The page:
Cart 0

How to Increase the Value of Real Estate errata

Hi Jack:
I was re-reading your ”How to increase the value of real estate 2nd edition” a few days ago and picked up on a small item you may want to change in future editions.
At the bottom of page 83, you say that rent control was abolished in Sweden in the late 70’s.  If that is the case, it has since been re-instated, although the way it works is rather different than in North America.
Most rental housing in Sweden (I don’t have hard figures, but a fair guess would be above 80%) is owned by non-profit companies run by municipalities.  Nationally, those companies were collectively subsidized to the tune of 3 billion crowns ($400 million US) last year.  The annual rental increases are negotiated between the (politically powerful) tenants unions and the municipal companies.  Whatever is decided at those annual negotiations applies to all landlords, including private owners.  Of course, the private owners do not get any of those governmental subsidies that keep the municipal companies afloat.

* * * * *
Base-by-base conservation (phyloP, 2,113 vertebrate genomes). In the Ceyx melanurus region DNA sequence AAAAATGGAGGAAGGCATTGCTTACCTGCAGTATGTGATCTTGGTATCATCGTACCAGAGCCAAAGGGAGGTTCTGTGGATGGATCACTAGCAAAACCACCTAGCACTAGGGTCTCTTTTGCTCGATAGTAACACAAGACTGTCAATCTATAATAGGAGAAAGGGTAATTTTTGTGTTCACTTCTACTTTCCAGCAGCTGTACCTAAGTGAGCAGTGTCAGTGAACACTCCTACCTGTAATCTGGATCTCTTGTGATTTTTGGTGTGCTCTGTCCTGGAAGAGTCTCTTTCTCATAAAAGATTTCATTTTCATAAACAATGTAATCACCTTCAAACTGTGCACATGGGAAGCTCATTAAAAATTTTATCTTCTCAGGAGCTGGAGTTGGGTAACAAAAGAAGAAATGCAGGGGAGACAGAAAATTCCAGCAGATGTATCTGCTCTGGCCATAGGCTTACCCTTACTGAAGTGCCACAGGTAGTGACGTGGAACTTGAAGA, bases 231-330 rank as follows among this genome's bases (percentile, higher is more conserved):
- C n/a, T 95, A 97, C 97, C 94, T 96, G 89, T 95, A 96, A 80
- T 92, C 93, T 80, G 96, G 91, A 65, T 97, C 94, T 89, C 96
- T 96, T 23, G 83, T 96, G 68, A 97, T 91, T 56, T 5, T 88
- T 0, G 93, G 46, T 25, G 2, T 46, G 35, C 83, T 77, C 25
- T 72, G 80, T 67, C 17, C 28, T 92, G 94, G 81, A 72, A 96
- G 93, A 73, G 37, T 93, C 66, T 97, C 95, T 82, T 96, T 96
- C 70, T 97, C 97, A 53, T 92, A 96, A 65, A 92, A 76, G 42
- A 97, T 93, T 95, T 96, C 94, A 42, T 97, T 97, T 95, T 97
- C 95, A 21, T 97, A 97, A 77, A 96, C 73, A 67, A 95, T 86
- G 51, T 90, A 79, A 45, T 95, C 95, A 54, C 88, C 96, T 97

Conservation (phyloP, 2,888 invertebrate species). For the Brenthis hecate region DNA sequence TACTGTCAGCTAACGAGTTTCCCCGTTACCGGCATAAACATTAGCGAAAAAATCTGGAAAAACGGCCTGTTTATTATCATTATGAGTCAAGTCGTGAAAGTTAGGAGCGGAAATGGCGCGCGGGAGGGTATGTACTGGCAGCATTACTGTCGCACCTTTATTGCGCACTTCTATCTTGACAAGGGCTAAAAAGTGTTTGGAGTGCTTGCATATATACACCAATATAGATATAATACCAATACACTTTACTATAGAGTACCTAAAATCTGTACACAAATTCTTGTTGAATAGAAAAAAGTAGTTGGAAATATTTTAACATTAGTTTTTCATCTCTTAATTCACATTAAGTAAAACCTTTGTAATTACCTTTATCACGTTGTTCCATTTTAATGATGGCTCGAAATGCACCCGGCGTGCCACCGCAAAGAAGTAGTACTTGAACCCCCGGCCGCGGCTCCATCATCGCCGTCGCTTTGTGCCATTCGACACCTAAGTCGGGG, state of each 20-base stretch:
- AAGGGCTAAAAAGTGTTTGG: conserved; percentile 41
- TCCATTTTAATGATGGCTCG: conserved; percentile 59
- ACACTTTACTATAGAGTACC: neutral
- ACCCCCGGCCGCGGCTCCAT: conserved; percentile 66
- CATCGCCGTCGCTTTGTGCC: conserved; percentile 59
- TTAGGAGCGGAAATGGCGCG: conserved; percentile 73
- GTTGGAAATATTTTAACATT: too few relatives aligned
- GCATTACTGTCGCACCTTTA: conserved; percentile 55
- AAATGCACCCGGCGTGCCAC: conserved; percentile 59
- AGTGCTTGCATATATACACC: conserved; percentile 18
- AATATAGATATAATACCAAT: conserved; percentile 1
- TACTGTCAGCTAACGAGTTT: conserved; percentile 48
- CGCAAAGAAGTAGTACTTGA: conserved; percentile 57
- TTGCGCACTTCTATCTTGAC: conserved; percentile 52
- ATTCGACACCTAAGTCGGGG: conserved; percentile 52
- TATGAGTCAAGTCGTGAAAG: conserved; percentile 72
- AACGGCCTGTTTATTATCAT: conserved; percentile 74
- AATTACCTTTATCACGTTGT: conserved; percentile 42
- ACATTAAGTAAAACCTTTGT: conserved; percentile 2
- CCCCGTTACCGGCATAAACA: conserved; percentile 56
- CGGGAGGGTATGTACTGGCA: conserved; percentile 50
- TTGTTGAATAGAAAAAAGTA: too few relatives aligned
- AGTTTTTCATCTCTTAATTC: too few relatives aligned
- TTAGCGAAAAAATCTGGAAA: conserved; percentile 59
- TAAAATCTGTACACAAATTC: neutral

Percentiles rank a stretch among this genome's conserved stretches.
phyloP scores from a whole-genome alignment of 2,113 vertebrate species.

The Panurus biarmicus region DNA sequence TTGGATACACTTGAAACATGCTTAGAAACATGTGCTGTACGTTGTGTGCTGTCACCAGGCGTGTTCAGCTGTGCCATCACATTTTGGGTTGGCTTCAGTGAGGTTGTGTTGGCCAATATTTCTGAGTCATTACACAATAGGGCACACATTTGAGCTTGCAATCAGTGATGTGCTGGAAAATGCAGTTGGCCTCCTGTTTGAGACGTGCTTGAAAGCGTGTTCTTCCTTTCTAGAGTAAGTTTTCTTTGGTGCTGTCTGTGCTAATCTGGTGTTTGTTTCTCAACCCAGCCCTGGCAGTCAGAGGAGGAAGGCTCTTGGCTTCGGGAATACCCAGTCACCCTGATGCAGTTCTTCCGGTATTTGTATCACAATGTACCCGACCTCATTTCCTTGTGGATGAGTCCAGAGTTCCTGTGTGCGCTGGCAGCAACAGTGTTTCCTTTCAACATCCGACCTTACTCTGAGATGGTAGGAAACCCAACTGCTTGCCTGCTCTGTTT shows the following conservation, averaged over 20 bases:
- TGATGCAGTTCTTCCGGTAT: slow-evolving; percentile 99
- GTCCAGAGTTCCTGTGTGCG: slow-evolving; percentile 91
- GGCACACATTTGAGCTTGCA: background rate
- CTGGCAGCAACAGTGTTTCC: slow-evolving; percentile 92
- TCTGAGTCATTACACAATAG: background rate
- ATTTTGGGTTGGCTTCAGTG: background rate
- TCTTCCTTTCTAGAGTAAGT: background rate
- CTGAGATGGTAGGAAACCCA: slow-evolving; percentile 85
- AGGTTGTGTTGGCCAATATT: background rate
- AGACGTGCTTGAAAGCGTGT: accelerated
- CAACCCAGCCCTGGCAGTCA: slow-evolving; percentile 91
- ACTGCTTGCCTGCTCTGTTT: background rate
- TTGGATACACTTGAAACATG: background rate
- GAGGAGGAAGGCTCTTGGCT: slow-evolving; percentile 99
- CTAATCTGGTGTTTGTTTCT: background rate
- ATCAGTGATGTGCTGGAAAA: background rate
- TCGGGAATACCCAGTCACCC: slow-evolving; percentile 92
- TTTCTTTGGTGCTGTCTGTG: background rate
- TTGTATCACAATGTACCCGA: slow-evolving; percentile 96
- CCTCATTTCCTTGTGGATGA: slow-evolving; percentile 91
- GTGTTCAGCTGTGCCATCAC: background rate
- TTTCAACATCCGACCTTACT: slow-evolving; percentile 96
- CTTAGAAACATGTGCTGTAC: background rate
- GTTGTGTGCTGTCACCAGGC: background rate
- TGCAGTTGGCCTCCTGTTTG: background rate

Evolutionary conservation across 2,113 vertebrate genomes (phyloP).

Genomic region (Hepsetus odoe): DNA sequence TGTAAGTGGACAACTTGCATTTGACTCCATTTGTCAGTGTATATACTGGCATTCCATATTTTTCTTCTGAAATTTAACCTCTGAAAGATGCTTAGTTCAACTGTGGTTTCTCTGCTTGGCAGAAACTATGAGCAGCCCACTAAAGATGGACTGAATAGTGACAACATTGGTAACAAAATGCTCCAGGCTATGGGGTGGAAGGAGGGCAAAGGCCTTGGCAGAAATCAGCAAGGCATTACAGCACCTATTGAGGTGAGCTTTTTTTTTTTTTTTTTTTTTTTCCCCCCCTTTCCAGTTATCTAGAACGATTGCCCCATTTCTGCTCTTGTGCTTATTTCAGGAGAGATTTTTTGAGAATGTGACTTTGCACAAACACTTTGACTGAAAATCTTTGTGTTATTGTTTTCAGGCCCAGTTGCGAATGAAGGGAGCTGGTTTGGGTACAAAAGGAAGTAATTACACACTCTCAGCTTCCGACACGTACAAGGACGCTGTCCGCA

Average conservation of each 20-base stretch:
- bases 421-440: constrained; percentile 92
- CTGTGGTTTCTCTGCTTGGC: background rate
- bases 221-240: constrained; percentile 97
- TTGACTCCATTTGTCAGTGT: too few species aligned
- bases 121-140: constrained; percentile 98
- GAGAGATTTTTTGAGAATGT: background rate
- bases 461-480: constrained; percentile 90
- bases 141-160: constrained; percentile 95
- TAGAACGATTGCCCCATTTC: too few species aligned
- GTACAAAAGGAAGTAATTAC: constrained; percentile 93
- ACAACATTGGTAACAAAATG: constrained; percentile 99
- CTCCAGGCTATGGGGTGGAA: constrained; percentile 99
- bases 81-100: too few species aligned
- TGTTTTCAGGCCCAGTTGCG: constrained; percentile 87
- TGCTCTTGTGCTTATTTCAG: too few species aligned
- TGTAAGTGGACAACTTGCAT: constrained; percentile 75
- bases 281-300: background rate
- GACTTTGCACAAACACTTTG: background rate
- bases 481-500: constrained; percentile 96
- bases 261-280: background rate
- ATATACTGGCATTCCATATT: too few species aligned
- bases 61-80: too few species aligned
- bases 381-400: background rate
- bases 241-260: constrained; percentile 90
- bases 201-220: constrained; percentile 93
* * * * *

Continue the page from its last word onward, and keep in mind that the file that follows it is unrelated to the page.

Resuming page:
Unsurprisingly, there are virtually no private landlords.  I ran the figures on a few dozen 6-8 unit apartment buildings and all were deep in negative cash flow before taxes assuming a 75% mortgage.
Also unsurprisingly, there is an endless housing shortage with people waiting up to 10 years for an apartment in Stockholm.  This has spawned a black market for sublets with illegal “key money” in the 6 digits being paid (extorted) from people desperate for housing.
Probably more information that you need, but in the interest of your book’s factual accuracy, I thought you would want to know.

Jeffrey Lewis